Boy Makes


One for the lads

It’s been a while hasn’t it? I feel like I’ve dropped off the kiddo sewing bandwagon. It’s not that I don’t love sewing for my boys anymore, but more the fact that I’m working in a fabric store, surrounded only by apparel fabric for adults. That and the thrills I get from the challenge of sewing adult clothes that, on a good day, can look not so distinguishable from store bought stuffs, may have something to do with it. Every week is selfish sewing week over here! But I do miss boy sewing, and it was totally refreshing to be back playing with thriftstore t-shirts, unlikely prints and weird iron-on transfers, testing out a new kids pattern, the Bateau Neck Top pattern by Aesthetic Nest.

I love a good neutral pattern and when I checked out all the cute girl versions of the Bateau I wondered what Anneliese thought I would do with such a cute ‘pretty’ looking pattern. Didn’t she know I come from the land of trucks and testicles? Anyway turns out she had this all in mind and lured me in with the challenge of coming up with a boy-ish Bateau. I didn’t have to try very hard to make it look ‘boyish’, the Bateau is actually cleverly drafted to be quite a gender neutral shape, much like the Oliver and S Sailboat top. There are lots of cute add-ons like ruffles and pleats and a dress extension that I didn’t think Hudson would appreciate so I just made him a straight up Bateau with the addition of a lizard king, in a size 4. He is 2, but a whopper and currently sharing some of Archie’s sized 4-5 clothes, so it made sense.

The main fabric is a Nani Iro knit, the back a thrift store knit and the sleeves cut from one of his baby sweaters. Something else I’d forgotten about sewing for kids is how much faster everything is. These days, ‘whipping’ something up equates to half a days sewing. That’s instead of a week. So the Bateau takes no time at all, probably an hour from start to finish and quicker still when you’re pinching already hemmed parts! I loved that the neckline is faced and not attaching ribbing was a pleasure. The royal lizard made an appearance with some Leslie Riley Artist transfer paper (print it out, iron it on ) except this was the second attempt because the first lizard was about six months old and didn’t take to the fabric at all. So if you’re going to use this stuff, print it fresh.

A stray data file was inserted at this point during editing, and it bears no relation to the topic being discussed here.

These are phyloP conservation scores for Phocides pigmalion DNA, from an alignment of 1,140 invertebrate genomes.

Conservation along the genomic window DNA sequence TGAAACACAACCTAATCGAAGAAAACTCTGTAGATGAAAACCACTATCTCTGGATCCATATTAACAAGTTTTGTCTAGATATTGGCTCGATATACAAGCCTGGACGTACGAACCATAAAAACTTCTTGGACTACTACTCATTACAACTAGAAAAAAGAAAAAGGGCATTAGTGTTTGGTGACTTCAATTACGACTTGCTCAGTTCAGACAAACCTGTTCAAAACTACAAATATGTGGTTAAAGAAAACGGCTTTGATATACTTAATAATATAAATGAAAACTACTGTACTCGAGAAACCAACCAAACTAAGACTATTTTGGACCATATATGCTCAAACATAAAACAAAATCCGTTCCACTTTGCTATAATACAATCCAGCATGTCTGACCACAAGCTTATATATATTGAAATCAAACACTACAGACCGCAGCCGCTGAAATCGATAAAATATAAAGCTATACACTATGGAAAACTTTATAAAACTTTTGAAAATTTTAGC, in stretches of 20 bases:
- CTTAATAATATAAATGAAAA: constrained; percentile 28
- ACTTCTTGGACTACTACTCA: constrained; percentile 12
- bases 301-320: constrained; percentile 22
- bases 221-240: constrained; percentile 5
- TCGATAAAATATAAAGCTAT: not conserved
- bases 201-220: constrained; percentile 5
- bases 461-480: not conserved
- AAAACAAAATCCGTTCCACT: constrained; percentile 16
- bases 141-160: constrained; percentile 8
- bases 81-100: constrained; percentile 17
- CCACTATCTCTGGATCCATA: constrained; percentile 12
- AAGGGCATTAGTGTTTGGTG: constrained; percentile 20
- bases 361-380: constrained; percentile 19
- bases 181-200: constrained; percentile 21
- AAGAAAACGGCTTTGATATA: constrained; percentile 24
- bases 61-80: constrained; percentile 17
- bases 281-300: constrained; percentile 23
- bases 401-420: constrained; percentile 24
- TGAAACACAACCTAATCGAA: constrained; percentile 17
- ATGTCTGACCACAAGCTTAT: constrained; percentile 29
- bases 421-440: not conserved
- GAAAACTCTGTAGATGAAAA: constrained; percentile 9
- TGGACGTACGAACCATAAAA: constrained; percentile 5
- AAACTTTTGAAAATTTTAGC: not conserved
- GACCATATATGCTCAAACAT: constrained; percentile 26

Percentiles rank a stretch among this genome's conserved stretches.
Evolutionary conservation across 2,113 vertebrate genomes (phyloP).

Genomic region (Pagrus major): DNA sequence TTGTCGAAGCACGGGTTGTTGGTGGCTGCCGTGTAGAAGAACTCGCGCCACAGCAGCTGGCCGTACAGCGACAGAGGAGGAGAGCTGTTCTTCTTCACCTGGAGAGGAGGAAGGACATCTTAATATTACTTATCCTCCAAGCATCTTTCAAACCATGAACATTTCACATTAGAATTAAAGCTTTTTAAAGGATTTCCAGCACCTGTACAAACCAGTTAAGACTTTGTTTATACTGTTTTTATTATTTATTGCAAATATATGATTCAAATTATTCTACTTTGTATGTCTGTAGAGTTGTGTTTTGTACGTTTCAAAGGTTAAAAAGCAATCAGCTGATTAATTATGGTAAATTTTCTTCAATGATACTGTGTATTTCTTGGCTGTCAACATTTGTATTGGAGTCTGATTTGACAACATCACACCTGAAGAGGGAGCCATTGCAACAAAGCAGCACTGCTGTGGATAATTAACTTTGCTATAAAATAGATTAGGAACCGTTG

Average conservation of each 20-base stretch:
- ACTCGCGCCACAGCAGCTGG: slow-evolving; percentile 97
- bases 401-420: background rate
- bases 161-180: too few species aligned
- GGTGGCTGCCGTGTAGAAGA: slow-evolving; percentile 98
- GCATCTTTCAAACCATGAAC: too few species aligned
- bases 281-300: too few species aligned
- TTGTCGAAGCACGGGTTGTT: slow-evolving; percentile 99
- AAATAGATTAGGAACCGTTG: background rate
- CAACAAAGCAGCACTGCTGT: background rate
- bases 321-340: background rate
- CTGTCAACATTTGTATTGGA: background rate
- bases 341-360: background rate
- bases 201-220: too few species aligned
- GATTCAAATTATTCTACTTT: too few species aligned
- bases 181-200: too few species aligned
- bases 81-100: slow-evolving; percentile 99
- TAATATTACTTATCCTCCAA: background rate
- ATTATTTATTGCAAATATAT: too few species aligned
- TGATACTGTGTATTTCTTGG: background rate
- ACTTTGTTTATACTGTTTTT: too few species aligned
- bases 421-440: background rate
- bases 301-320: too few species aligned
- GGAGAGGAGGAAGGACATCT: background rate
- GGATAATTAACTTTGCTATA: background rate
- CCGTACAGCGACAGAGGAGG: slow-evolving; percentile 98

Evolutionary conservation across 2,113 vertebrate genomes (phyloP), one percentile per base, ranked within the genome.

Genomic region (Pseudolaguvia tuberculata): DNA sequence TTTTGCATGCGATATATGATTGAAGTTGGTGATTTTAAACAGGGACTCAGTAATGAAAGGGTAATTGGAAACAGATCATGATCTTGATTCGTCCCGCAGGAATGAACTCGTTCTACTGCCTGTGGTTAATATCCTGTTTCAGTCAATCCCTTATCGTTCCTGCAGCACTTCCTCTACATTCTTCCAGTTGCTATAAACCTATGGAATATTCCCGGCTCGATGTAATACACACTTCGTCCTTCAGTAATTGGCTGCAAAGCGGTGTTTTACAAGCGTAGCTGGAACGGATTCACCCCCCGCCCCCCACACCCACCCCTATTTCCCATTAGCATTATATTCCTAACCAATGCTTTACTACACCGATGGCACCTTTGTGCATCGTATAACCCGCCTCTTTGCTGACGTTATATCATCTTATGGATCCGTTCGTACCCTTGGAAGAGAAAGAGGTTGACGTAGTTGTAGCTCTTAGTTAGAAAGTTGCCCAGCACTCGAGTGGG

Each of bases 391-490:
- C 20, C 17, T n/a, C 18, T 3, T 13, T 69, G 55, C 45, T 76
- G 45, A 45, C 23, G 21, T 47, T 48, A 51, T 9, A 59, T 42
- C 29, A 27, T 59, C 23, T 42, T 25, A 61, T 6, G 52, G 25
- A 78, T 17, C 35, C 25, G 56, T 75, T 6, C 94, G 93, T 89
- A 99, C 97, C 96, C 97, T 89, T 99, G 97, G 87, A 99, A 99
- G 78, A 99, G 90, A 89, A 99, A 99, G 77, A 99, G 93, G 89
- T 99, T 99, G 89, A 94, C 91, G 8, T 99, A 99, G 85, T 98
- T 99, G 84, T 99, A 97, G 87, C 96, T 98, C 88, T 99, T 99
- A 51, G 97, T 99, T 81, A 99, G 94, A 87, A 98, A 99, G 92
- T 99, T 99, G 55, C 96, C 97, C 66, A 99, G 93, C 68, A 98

Oh now I remember, it was the blurry photos that did my head in!


La Gelateria

Today I’m bringing home a diy project from Bugaboo Mini Mr & Me’s novel Hand-made Gift Series. I have to admit, there once was a time when I felt a little awkward about home-made gifts and their fairly strong association with paddle pop stick photo-frames. But home-made gifts, done well, really can beat the pants off anything store bought! And as anyone on Pinterest knows there’s no shortage of inspiration out there. So here’s a little something to consider before undertaking a gift of the hand-made, hand-stitched felt food variety: do you love the recipient? How much? Because let me tell you, hand-stitching the waffle on a waffle cone is not something you do for just anyone. What starts off as a labor of love, quickly becomes just plain labor. A beautiful, heirloom, one of a kind gift for your kids? Absolutely. A beautiful, heirloom, one of a kind gift for the kids up the street? Think twice, my friends, think twice.

Now just putting it out there there. In the DIY gift arena, you would be hard pressed to find anything cooler than an entirely felt ice-cream parlor?  As well as being pretty to look at, it’s a tactile wonderland. The ice-cream scoops and cones are detachable with velcro which means you can have your chocolate mud-cake in a waffle. Or your peppermint chock chip in a cake cone. Or a strawberry chunk surprise (with real strawberries), orange sherbet and caramel triple scoop. Lets not forget the cherry. Kids or no kids, I would probably still have made and gifted this to myself.

Etsy is an absolute mecca for felt food ideas. There’s everything from roast chickens to dim-sims to seafood platters. I came across this one particular shop that sells pdf patterns for some seriously delicious felt delicacies and the kits to make them with good quality wool blend felt. Buying a kit with the right felt colours already included made it all a bit too easy so I got a bit excited and purchased the ice-cream set, the pizza and the hamburger lunch.

Pattern: You can buy the pattern from here or a ready-to-go kit, which is the way to go. The felt has a good wool content, feels nice to touch and has a soft muted palette which I think adds to that ice-cream parlor of yesteryear charm. I gathered the other bits, tacky glue, needles, velcro and thread and set off on what was supposed to be the slow-food equivalent for sewing. Impatience reigned and finished the whole thing in a week.